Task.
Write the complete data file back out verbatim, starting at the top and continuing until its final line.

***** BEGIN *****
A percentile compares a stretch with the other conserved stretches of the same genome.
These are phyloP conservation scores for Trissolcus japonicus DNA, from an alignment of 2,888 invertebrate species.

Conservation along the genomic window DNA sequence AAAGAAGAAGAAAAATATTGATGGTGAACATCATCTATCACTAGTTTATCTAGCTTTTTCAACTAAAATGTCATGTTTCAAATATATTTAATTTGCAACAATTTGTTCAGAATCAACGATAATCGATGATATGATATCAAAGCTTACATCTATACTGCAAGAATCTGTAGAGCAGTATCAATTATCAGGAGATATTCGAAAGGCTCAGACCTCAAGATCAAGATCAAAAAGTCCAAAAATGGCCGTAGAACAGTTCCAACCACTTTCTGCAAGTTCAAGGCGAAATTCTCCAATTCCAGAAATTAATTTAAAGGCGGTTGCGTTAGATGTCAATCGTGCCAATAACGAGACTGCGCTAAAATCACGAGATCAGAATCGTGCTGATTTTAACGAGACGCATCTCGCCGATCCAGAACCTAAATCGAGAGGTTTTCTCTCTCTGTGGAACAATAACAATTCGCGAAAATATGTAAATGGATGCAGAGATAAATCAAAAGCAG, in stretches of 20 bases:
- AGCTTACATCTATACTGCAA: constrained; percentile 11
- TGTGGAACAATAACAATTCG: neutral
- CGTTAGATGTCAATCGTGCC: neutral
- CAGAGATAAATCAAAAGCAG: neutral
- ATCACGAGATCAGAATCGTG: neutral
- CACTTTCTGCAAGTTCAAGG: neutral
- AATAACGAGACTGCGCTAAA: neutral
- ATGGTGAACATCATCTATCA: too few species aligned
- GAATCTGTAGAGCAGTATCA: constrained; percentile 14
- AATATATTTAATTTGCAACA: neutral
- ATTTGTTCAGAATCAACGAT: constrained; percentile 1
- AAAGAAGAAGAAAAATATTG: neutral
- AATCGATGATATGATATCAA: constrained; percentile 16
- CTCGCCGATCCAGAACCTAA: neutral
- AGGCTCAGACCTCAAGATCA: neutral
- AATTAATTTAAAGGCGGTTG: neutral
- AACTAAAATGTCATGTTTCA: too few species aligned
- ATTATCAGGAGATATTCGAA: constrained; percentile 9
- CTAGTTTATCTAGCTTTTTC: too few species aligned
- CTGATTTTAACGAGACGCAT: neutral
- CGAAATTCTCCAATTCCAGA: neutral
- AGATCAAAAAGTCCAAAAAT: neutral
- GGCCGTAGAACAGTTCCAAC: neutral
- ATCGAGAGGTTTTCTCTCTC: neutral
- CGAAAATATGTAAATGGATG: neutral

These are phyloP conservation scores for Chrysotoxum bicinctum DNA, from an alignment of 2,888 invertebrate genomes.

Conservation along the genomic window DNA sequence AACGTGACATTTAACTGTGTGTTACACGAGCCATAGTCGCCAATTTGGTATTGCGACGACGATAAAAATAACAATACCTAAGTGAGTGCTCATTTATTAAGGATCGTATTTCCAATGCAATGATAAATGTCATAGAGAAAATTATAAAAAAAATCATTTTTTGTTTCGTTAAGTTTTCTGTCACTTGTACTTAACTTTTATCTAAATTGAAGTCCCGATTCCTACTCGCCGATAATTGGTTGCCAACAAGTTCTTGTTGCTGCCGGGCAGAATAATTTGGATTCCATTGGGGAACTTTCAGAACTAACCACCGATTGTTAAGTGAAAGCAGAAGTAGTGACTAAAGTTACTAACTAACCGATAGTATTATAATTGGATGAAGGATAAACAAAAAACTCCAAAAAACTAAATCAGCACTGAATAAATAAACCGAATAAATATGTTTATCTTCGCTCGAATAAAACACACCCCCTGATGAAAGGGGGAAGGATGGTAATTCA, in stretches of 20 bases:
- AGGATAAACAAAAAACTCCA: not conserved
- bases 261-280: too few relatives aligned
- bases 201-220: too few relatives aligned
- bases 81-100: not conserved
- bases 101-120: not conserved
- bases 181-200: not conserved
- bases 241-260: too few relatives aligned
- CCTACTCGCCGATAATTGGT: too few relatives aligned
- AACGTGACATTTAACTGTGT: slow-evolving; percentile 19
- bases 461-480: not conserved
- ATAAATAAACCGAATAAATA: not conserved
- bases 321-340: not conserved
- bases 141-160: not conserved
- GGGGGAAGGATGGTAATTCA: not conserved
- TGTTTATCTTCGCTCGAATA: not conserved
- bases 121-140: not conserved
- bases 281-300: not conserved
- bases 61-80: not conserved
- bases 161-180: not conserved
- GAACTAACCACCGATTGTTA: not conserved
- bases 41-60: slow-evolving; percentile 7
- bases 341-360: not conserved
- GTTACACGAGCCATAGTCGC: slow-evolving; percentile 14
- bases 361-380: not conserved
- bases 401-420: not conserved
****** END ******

A percentile compares a stretch with the other conserved stretches of the same genome.
These are phyloP conservation scores for Trissolcus japonicus DNA, from an alignment of 2,888 invertebrate species.

Conservation along the genomic window DNA sequence AAAGAAGAAGAAAAATATTGATGGTGAACATCATCTATCACTAGTTTATCTAGCTTTTTCAACTAAAATGTCATGTTTCAAATATATTTAATTTGCAACAATTTGTTCAGAATCAACGATAATCGATGATATGATATCAAAGCTTACATCTATACTGCAAGAATCTGTAGAGCAGTATCAATTATCAGGAGATATTCGAAAGGCTCAGACCTCAAGATCAAGATCAAAAAGTCCAAAAATGGCCGTAGAACAGTTCCAACCACTTTCTGCAAGTTCAAGGCGAAATTCTCCAATTCCAGAAATTAATTTAAAGGCGGTTGCGTTAGATGTCAATCGTGCCAATAACGAGACTGCGCTAAAATCACGAGATCAGAATCGTGCTGATTTTAACGAGACGCATCTCGCCGATCCAGAACCTAAATCGAGAGGTTTTCTCTCTCTGTGGAACAATAACAATTCGCGAAAATATGTAAATGGATGCAGAGATAAATCAAAAGCAG, in stretches of 20 bases:
- AGCTTACATCTATACTGCAA: constrained; percentile 11
- TGTGGAACAATAACAATTCG: neutral
- CGTTAGATGTCAATCGTGCC: neutral
- CAGAGATAAATCAAAAGCAG: neutral
- ATCACGAGATCAGAATCGTG: neutral
- CACTTTCTGCAAGTTCAAGG: neutral
- AATAACGAGACTGCGCTAAA: neutral
- ATGGTGAACATCATCTATCA: too few species aligned
- GAATCTGTAGAGCAGTATCA: constrained; percentile 14
- AATATATTTAATTTGCAACA: neutral
- ATTTGTTCAGAATCAACGAT: constrained; percentile 1
- AAAGAAGAAGAAAAATATTG: neutral
- AATCGATGATATGATATCAA: constrained; percentile 16
- CTCGCCGATCCAGAACCTAA: neutral
- AGGCTCAGACCTCAAGATCA: neutral
- AATTAATTTAAAGGCGGTTG: neutral
- AACTAAAATGTCATGTTTCA: too few species aligned
- ATTATCAGGAGATATTCGAA: constrained; percentile 9
- CTAGTTTATCTAGCTTTTTC: too few species aligned
- CTGATTTTAACGAGACGCAT: neutral
- CGAAATTCTCCAATTCCAGA: neutral
- AGATCAAAAAGTCCAAAAAT: neutral
- GGCCGTAGAACAGTTCCAAC: neutral
- ATCGAGAGGTTTTCTCTCTC: neutral
- CGAAAATATGTAAATGGATG: neutral

These are phyloP conservation scores for Chrysotoxum bicinctum DNA, from an alignment of 2,888 invertebrate genomes.

Conservation along the genomic window DNA sequence AACGTGACATTTAACTGTGTGTTACACGAGCCATAGTCGCCAATTTGGTATTGCGACGACGATAAAAATAACAATACCTAAGTGAGTGCTCATTTATTAAGGATCGTATTTCCAATGCAATGATAAATGTCATAGAGAAAATTATAAAAAAAATCATTTTTTGTTTCGTTAAGTTTTCTGTCACTTGTACTTAACTTTTATCTAAATTGAAGTCCCGATTCCTACTCGCCGATAATTGGTTGCCAACAAGTTCTTGTTGCTGCCGGGCAGAATAATTTGGATTCCATTGGGGAACTTTCAGAACTAACCACCGATTGTTAAGTGAAAGCAGAAGTAGTGACTAAAGTTACTAACTAACCGATAGTATTATAATTGGATGAAGGATAAACAAAAAACTCCAAAAAACTAAATCAGCACTGAATAAATAAACCGAATAAATATGTTTATCTTCGCTCGAATAAAACACACCCCCTGATGAAAGGGGGAAGGATGGTAATTCA, in stretches of 20 bases:
- AGGATAAACAAAAAACTCCA: not conserved
- bases 261-280: too few relatives aligned
- bases 201-220: too few relatives aligned
- bases 81-100: not conserved
- bases 101-120: not conserved
- bases 181-200: not conserved
- bases 241-260: too few relatives aligned
- CCTACTCGCCGATAATTGGT: too few relatives aligned
- AACGTGACATTTAACTGTGT: slow-evolving; percentile 19
- bases 461-480: not conserved
- ATAAATAAACCGAATAAATA: not conserved
- bases 321-340: not conserved
- bases 141-160: not conserved
- GGGGGAAGGATGGTAATTCA: not conserved
- TGTTTATCTTCGCTCGAATA: not conserved
- bases 121-140: not conserved
- bases 281-300: not conserved
- bases 61-80: not conserved
- bases 161-180: not conserved
- GAACTAACCACCGATTGTTA: not conserved
- bases 41-60: slow-evolving; percentile 7
- bases 341-360: not conserved
- GTTACACGAGCCATAGTCGC: slow-evolving; percentile 14
- bases 361-380: not conserved
- bases 401-420: not conserved